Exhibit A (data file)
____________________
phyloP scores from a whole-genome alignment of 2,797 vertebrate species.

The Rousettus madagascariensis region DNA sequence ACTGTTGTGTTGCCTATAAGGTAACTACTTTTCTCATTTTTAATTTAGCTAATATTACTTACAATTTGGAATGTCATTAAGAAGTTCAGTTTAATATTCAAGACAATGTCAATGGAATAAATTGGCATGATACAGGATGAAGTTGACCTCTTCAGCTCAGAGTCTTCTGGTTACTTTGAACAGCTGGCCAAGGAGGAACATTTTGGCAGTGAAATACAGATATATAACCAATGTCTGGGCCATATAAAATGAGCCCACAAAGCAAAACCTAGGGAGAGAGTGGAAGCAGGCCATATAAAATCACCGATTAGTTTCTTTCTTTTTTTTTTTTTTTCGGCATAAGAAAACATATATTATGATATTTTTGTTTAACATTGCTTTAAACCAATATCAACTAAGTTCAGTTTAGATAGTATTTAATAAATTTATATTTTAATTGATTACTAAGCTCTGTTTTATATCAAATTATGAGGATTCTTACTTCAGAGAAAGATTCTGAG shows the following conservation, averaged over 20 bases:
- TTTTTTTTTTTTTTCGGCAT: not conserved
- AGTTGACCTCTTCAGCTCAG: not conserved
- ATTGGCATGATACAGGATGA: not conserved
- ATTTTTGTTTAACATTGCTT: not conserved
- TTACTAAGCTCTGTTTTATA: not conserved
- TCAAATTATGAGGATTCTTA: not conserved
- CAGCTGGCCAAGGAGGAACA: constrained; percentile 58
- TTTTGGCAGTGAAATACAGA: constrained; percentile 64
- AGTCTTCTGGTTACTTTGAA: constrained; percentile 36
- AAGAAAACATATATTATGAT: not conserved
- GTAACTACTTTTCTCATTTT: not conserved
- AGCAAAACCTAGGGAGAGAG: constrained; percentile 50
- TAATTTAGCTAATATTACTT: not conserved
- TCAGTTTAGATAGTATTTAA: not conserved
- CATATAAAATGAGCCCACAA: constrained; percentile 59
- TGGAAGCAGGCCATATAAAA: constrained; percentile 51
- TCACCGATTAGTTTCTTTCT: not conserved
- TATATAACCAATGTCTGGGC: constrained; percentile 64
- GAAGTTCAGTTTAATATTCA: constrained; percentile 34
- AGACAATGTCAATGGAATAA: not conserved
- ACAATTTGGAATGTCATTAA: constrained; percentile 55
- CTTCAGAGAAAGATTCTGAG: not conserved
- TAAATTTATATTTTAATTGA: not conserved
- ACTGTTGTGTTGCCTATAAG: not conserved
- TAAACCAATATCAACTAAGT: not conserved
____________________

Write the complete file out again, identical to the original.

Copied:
phyloP scores from a whole-genome alignment of 2,797 vertebrate species.

The Rousettus madagascariensis region DNA sequence ACTGTTGTGTTGCCTATAAGGTAACTACTTTTCTCATTTTTAATTTAGCTAATATTACTTACAATTTGGAATGTCATTAAGAAGTTCAGTTTAATATTCAAGACAATGTCAATGGAATAAATTGGCATGATACAGGATGAAGTTGACCTCTTCAGCTCAGAGTCTTCTGGTTACTTTGAACAGCTGGCCAAGGAGGAACATTTTGGCAGTGAAATACAGATATATAACCAATGTCTGGGCCATATAAAATGAGCCCACAAAGCAAAACCTAGGGAGAGAGTGGAAGCAGGCCATATAAAATCACCGATTAGTTTCTTTCTTTTTTTTTTTTTTTCGGCATAAGAAAACATATATTATGATATTTTTGTTTAACATTGCTTTAAACCAATATCAACTAAGTTCAGTTTAGATAGTATTTAATAAATTTATATTTTAATTGATTACTAAGCTCTGTTTTATATCAAATTATGAGGATTCTTACTTCAGAGAAAGATTCTGAG shows the following conservation, averaged over 20 bases:
- TTTTTTTTTTTTTTCGGCAT: not conserved
- AGTTGACCTCTTCAGCTCAG: not conserved
- ATTGGCATGATACAGGATGA: not conserved
- ATTTTTGTTTAACATTGCTT: not conserved
- TTACTAAGCTCTGTTTTATA: not conserved
- TCAAATTATGAGGATTCTTA: not conserved
- CAGCTGGCCAAGGAGGAACA: constrained; percentile 58
- TTTTGGCAGTGAAATACAGA: constrained; percentile 64
- AGTCTTCTGGTTACTTTGAA: constrained; percentile 36
- AAGAAAACATATATTATGAT: not conserved
- GTAACTACTTTTCTCATTTT: not conserved
- AGCAAAACCTAGGGAGAGAG: constrained; percentile 50
- TAATTTAGCTAATATTACTT: not conserved
- TCAGTTTAGATAGTATTTAA: not conserved
- CATATAAAATGAGCCCACAA: constrained; percentile 59
- TGGAAGCAGGCCATATAAAA: constrained; percentile 51
- TCACCGATTAGTTTCTTTCT: not conserved
- TATATAACCAATGTCTGGGC: constrained; percentile 64
- GAAGTTCAGTTTAATATTCA: constrained; percentile 34
- AGACAATGTCAATGGAATAA: not conserved
- ACAATTTGGAATGTCATTAA: constrained; percentile 55
- CTTCAGAGAAAGATTCTGAG: not conserved
- TAAATTTATATTTTAATTGA: not conserved
- ACTGTTGTGTTGCCTATAAG: not conserved
- TAAACCAATATCAACTAAGT: not conserved